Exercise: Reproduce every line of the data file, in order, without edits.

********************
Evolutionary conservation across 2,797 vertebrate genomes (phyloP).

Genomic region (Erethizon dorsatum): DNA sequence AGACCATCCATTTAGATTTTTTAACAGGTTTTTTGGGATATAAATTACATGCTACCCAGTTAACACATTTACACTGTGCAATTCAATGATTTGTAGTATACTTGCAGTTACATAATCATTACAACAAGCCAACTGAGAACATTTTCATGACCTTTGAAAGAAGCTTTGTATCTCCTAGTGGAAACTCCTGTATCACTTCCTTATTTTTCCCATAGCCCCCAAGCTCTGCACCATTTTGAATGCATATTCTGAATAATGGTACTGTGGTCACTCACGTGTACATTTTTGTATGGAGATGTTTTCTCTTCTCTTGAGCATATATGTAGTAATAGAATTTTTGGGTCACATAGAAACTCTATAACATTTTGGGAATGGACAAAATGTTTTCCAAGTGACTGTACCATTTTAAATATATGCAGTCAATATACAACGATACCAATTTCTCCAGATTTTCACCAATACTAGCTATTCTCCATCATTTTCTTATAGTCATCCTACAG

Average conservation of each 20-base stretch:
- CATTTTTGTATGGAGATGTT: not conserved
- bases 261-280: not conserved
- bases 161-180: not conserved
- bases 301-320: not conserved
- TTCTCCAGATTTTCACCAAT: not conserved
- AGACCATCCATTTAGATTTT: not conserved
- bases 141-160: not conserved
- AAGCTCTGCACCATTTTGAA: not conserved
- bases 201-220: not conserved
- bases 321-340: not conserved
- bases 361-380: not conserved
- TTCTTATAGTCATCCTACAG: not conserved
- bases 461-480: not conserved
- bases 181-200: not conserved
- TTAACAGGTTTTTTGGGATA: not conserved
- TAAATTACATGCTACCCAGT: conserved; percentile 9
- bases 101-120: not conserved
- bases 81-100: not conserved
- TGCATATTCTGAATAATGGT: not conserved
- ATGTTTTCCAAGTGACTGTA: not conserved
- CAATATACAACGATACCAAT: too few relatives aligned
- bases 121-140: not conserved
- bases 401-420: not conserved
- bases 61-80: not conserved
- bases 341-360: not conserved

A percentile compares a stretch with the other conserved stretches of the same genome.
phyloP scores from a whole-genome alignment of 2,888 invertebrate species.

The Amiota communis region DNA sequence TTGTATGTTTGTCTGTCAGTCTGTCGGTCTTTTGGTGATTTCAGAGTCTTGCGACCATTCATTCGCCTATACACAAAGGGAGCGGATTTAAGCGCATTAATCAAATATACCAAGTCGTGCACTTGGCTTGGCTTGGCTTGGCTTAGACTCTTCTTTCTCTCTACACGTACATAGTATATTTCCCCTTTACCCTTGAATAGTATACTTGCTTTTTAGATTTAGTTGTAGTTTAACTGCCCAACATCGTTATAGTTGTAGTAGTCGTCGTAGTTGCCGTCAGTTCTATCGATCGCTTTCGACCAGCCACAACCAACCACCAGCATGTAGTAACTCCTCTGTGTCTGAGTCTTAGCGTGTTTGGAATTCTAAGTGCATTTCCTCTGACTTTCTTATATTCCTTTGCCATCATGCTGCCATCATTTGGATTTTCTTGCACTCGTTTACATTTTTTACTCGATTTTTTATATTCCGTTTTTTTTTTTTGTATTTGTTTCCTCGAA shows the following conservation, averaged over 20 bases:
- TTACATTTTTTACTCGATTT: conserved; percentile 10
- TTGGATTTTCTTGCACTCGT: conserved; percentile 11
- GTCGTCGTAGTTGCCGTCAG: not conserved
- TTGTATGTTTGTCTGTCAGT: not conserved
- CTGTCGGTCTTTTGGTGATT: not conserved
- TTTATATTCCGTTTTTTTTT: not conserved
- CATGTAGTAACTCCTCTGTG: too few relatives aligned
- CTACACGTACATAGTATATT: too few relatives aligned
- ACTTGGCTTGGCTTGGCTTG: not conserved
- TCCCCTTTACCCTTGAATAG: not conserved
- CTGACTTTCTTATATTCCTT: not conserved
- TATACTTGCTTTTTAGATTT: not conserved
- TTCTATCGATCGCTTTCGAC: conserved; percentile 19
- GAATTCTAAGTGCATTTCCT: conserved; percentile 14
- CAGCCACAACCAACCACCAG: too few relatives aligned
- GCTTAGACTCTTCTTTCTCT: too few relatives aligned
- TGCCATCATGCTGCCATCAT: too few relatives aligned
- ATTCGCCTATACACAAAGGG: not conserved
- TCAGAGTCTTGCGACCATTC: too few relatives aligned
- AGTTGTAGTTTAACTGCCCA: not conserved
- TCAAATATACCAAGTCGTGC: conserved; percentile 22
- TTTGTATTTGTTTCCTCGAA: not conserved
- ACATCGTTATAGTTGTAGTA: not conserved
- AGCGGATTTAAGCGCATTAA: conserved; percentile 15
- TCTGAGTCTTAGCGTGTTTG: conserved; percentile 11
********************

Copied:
Evolutionary conservation across 2,797 vertebrate genomes (phyloP).

Genomic region (Erethizon dorsatum): DNA sequence AGACCATCCATTTAGATTTTTTAACAGGTTTTTTGGGATATAAATTACATGCTACCCAGTTAACACATTTACACTGTGCAATTCAATGATTTGTAGTATACTTGCAGTTACATAATCATTACAACAAGCCAACTGAGAACATTTTCATGACCTTTGAAAGAAGCTTTGTATCTCCTAGTGGAAACTCCTGTATCACTTCCTTATTTTTCCCATAGCCCCCAAGCTCTGCACCATTTTGAATGCATATTCTGAATAATGGTACTGTGGTCACTCACGTGTACATTTTTGTATGGAGATGTTTTCTCTTCTCTTGAGCATATATGTAGTAATAGAATTTTTGGGTCACATAGAAACTCTATAACATTTTGGGAATGGACAAAATGTTTTCCAAGTGACTGTACCATTTTAAATATATGCAGTCAATATACAACGATACCAATTTCTCCAGATTTTCACCAATACTAGCTATTCTCCATCATTTTCTTATAGTCATCCTACAG

Average conservation of each 20-base stretch:
- CATTTTTGTATGGAGATGTT: not conserved
- bases 261-280: not conserved
- bases 161-180: not conserved
- bases 301-320: not conserved
- TTCTCCAGATTTTCACCAAT: not conserved
- AGACCATCCATTTAGATTTT: not conserved
- bases 141-160: not conserved
- AAGCTCTGCACCATTTTGAA: not conserved
- bases 201-220: not conserved
- bases 321-340: not conserved
- bases 361-380: not conserved
- TTCTTATAGTCATCCTACAG: not conserved
- bases 461-480: not conserved
- bases 181-200: not conserved
- TTAACAGGTTTTTTGGGATA: not conserved
- TAAATTACATGCTACCCAGT: conserved; percentile 9
- bases 101-120: not conserved
- bases 81-100: not conserved
- TGCATATTCTGAATAATGGT: not conserved
- ATGTTTTCCAAGTGACTGTA: not conserved
- CAATATACAACGATACCAAT: too few relatives aligned
- bases 121-140: not conserved
- bases 401-420: not conserved
- bases 61-80: not conserved
- bases 341-360: not conserved

A percentile compares a stretch with the other conserved stretches of the same genome.
phyloP scores from a whole-genome alignment of 2,888 invertebrate species.

The Amiota communis region DNA sequence TTGTATGTTTGTCTGTCAGTCTGTCGGTCTTTTGGTGATTTCAGAGTCTTGCGACCATTCATTCGCCTATACACAAAGGGAGCGGATTTAAGCGCATTAATCAAATATACCAAGTCGTGCACTTGGCTTGGCTTGGCTTGGCTTAGACTCTTCTTTCTCTCTACACGTACATAGTATATTTCCCCTTTACCCTTGAATAGTATACTTGCTTTTTAGATTTAGTTGTAGTTTAACTGCCCAACATCGTTATAGTTGTAGTAGTCGTCGTAGTTGCCGTCAGTTCTATCGATCGCTTTCGACCAGCCACAACCAACCACCAGCATGTAGTAACTCCTCTGTGTCTGAGTCTTAGCGTGTTTGGAATTCTAAGTGCATTTCCTCTGACTTTCTTATATTCCTTTGCCATCATGCTGCCATCATTTGGATTTTCTTGCACTCGTTTACATTTTTTACTCGATTTTTTATATTCCGTTTTTTTTTTTTGTATTTGTTTCCTCGAA shows the following conservation, averaged over 20 bases:
- TTACATTTTTTACTCGATTT: conserved; percentile 10
- TTGGATTTTCTTGCACTCGT: conserved; percentile 11
- GTCGTCGTAGTTGCCGTCAG: not conserved
- TTGTATGTTTGTCTGTCAGT: not conserved
- CTGTCGGTCTTTTGGTGATT: not conserved
- TTTATATTCCGTTTTTTTTT: not conserved
- CATGTAGTAACTCCTCTGTG: too few relatives aligned
- CTACACGTACATAGTATATT: too few relatives aligned
- ACTTGGCTTGGCTTGGCTTG: not conserved
- TCCCCTTTACCCTTGAATAG: not conserved
- CTGACTTTCTTATATTCCTT: not conserved
- TATACTTGCTTTTTAGATTT: not conserved
- TTCTATCGATCGCTTTCGAC: conserved; percentile 19
- GAATTCTAAGTGCATTTCCT: conserved; percentile 14
- CAGCCACAACCAACCACCAG: too few relatives aligned
- GCTTAGACTCTTCTTTCTCT: too few relatives aligned
- TGCCATCATGCTGCCATCAT: too few relatives aligned
- ATTCGCCTATACACAAAGGG: not conserved
- TCAGAGTCTTGCGACCATTC: too few relatives aligned
- AGTTGTAGTTTAACTGCCCA: not conserved
- TCAAATATACCAAGTCGTGC: conserved; percentile 22
- TTTGTATTTGTTTCCTCGAA: not conserved
- ACATCGTTATAGTTGTAGTA: not conserved
- AGCGGATTTAAGCGCATTAA: conserved; percentile 15
- TCTGAGTCTTAGCGTGTTTG: conserved; percentile 11